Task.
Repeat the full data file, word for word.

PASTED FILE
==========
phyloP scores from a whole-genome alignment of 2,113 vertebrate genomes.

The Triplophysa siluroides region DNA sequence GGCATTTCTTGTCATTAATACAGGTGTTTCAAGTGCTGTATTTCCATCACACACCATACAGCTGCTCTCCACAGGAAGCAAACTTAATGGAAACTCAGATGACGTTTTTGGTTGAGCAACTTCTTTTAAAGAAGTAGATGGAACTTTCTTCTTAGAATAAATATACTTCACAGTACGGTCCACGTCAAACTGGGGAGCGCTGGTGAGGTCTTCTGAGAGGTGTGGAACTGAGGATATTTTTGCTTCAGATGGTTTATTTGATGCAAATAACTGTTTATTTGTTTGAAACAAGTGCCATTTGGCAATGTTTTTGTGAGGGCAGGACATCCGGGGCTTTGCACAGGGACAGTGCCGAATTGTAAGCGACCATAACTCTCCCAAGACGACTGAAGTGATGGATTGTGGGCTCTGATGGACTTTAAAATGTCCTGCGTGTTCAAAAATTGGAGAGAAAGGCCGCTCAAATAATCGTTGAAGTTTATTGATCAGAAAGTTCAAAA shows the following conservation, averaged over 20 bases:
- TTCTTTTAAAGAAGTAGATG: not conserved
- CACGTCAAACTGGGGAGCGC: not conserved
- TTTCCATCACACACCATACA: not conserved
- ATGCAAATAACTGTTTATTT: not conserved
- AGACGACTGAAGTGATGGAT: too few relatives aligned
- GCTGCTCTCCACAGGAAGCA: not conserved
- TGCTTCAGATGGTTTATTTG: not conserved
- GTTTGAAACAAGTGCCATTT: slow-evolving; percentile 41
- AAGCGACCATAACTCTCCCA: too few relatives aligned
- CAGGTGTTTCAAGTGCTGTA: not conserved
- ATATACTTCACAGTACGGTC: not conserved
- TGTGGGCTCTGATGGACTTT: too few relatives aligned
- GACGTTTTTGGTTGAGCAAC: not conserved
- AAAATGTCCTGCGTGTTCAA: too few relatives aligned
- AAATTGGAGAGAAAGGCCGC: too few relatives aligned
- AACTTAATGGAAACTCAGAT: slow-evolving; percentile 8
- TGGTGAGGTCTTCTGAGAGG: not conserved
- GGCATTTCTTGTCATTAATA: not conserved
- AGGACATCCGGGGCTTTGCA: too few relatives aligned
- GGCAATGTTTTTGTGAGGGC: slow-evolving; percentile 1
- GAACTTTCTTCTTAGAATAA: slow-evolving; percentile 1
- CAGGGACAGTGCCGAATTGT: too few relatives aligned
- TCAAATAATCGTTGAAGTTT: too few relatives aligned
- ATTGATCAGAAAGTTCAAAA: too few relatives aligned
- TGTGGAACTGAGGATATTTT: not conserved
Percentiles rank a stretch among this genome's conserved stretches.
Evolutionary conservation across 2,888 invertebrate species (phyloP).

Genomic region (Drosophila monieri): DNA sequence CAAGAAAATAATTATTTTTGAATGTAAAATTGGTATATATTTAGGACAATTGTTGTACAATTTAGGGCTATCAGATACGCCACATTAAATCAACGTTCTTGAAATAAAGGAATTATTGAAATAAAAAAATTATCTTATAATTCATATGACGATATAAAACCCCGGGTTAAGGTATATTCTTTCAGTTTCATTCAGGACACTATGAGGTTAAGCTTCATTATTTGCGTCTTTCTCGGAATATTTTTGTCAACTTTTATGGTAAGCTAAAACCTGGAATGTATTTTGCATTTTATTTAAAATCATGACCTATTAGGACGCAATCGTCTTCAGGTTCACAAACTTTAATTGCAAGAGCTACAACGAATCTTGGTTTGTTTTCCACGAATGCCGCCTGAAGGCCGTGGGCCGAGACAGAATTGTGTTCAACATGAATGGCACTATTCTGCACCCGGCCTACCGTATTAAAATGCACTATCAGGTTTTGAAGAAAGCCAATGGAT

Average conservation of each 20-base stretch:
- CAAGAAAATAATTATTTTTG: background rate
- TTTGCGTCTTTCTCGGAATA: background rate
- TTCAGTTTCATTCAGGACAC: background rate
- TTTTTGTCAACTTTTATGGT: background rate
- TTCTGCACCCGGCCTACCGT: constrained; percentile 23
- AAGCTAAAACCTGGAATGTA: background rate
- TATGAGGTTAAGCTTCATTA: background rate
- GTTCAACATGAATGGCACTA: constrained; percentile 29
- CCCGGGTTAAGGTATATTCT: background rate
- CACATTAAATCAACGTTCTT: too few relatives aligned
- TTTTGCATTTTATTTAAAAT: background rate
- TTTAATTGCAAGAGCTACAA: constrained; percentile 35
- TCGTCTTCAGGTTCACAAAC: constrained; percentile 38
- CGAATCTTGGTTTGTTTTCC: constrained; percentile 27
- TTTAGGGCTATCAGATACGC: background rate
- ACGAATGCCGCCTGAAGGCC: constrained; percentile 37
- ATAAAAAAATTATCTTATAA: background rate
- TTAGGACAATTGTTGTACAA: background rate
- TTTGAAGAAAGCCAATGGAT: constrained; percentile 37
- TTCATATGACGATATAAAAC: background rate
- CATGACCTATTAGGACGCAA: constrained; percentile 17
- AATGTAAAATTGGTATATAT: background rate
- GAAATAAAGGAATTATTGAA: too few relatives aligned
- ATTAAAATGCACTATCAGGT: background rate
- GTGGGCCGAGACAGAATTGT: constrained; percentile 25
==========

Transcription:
phyloP scores from a whole-genome alignment of 2,113 vertebrate genomes.

The Triplophysa siluroides region DNA sequence GGCATTTCTTGTCATTAATACAGGTGTTTCAAGTGCTGTATTTCCATCACACACCATACAGCTGCTCTCCACAGGAAGCAAACTTAATGGAAACTCAGATGACGTTTTTGGTTGAGCAACTTCTTTTAAAGAAGTAGATGGAACTTTCTTCTTAGAATAAATATACTTCACAGTACGGTCCACGTCAAACTGGGGAGCGCTGGTGAGGTCTTCTGAGAGGTGTGGAACTGAGGATATTTTTGCTTCAGATGGTTTATTTGATGCAAATAACTGTTTATTTGTTTGAAACAAGTGCCATTTGGCAATGTTTTTGTGAGGGCAGGACATCCGGGGCTTTGCACAGGGACAGTGCCGAATTGTAAGCGACCATAACTCTCCCAAGACGACTGAAGTGATGGATTGTGGGCTCTGATGGACTTTAAAATGTCCTGCGTGTTCAAAAATTGGAGAGAAAGGCCGCTCAAATAATCGTTGAAGTTTATTGATCAGAAAGTTCAAAA shows the following conservation, averaged over 20 bases:
- TTCTTTTAAAGAAGTAGATG: not conserved
- CACGTCAAACTGGGGAGCGC: not conserved
- TTTCCATCACACACCATACA: not conserved
- ATGCAAATAACTGTTTATTT: not conserved
- AGACGACTGAAGTGATGGAT: too few relatives aligned
- GCTGCTCTCCACAGGAAGCA: not conserved
- TGCTTCAGATGGTTTATTTG: not conserved
- GTTTGAAACAAGTGCCATTT: slow-evolving; percentile 41
- AAGCGACCATAACTCTCCCA: too few relatives aligned
- CAGGTGTTTCAAGTGCTGTA: not conserved
- ATATACTTCACAGTACGGTC: not conserved
- TGTGGGCTCTGATGGACTTT: too few relatives aligned
- GACGTTTTTGGTTGAGCAAC: not conserved
- AAAATGTCCTGCGTGTTCAA: too few relatives aligned
- AAATTGGAGAGAAAGGCCGC: too few relatives aligned
- AACTTAATGGAAACTCAGAT: slow-evolving; percentile 8
- TGGTGAGGTCTTCTGAGAGG: not conserved
- GGCATTTCTTGTCATTAATA: not conserved
- AGGACATCCGGGGCTTTGCA: too few relatives aligned
- GGCAATGTTTTTGTGAGGGC: slow-evolving; percentile 1
- GAACTTTCTTCTTAGAATAA: slow-evolving; percentile 1
- CAGGGACAGTGCCGAATTGT: too few relatives aligned
- TCAAATAATCGTTGAAGTTT: too few relatives aligned
- ATTGATCAGAAAGTTCAAAA: too few relatives aligned
- TGTGGAACTGAGGATATTTT: not conserved
Percentiles rank a stretch among this genome's conserved stretches.
Evolutionary conservation across 2,888 invertebrate species (phyloP).

Genomic region (Drosophila monieri): DNA sequence CAAGAAAATAATTATTTTTGAATGTAAAATTGGTATATATTTAGGACAATTGTTGTACAATTTAGGGCTATCAGATACGCCACATTAAATCAACGTTCTTGAAATAAAGGAATTATTGAAATAAAAAAATTATCTTATAATTCATATGACGATATAAAACCCCGGGTTAAGGTATATTCTTTCAGTTTCATTCAGGACACTATGAGGTTAAGCTTCATTATTTGCGTCTTTCTCGGAATATTTTTGTCAACTTTTATGGTAAGCTAAAACCTGGAATGTATTTTGCATTTTATTTAAAATCATGACCTATTAGGACGCAATCGTCTTCAGGTTCACAAACTTTAATTGCAAGAGCTACAACGAATCTTGGTTTGTTTTCCACGAATGCCGCCTGAAGGCCGTGGGCCGAGACAGAATTGTGTTCAACATGAATGGCACTATTCTGCACCCGGCCTACCGTATTAAAATGCACTATCAGGTTTTGAAGAAAGCCAATGGAT

Average conservation of each 20-base stretch:
- CAAGAAAATAATTATTTTTG: background rate
- TTTGCGTCTTTCTCGGAATA: background rate
- TTCAGTTTCATTCAGGACAC: background rate
- TTTTTGTCAACTTTTATGGT: background rate
- TTCTGCACCCGGCCTACCGT: constrained; percentile 23
- AAGCTAAAACCTGGAATGTA: background rate
- TATGAGGTTAAGCTTCATTA: background rate
- GTTCAACATGAATGGCACTA: constrained; percentile 29
- CCCGGGTTAAGGTATATTCT: background rate
- CACATTAAATCAACGTTCTT: too few relatives aligned
- TTTTGCATTTTATTTAAAAT: background rate
- TTTAATTGCAAGAGCTACAA: constrained; percentile 35
- TCGTCTTCAGGTTCACAAAC: constrained; percentile 38
- CGAATCTTGGTTTGTTTTCC: constrained; percentile 27
- TTTAGGGCTATCAGATACGC: background rate
- ACGAATGCCGCCTGAAGGCC: constrained; percentile 37
- ATAAAAAAATTATCTTATAA: background rate
- TTAGGACAATTGTTGTACAA: background rate
- TTTGAAGAAAGCCAATGGAT: constrained; percentile 37
- TTCATATGACGATATAAAAC: background rate
- CATGACCTATTAGGACGCAA: constrained; percentile 17
- AATGTAAAATTGGTATATAT: background rate
- GAAATAAAGGAATTATTGAA: too few relatives aligned
- ATTAAAATGCACTATCAGGT: background rate
- GTGGGCCGAGACAGAATTGT: constrained; percentile 25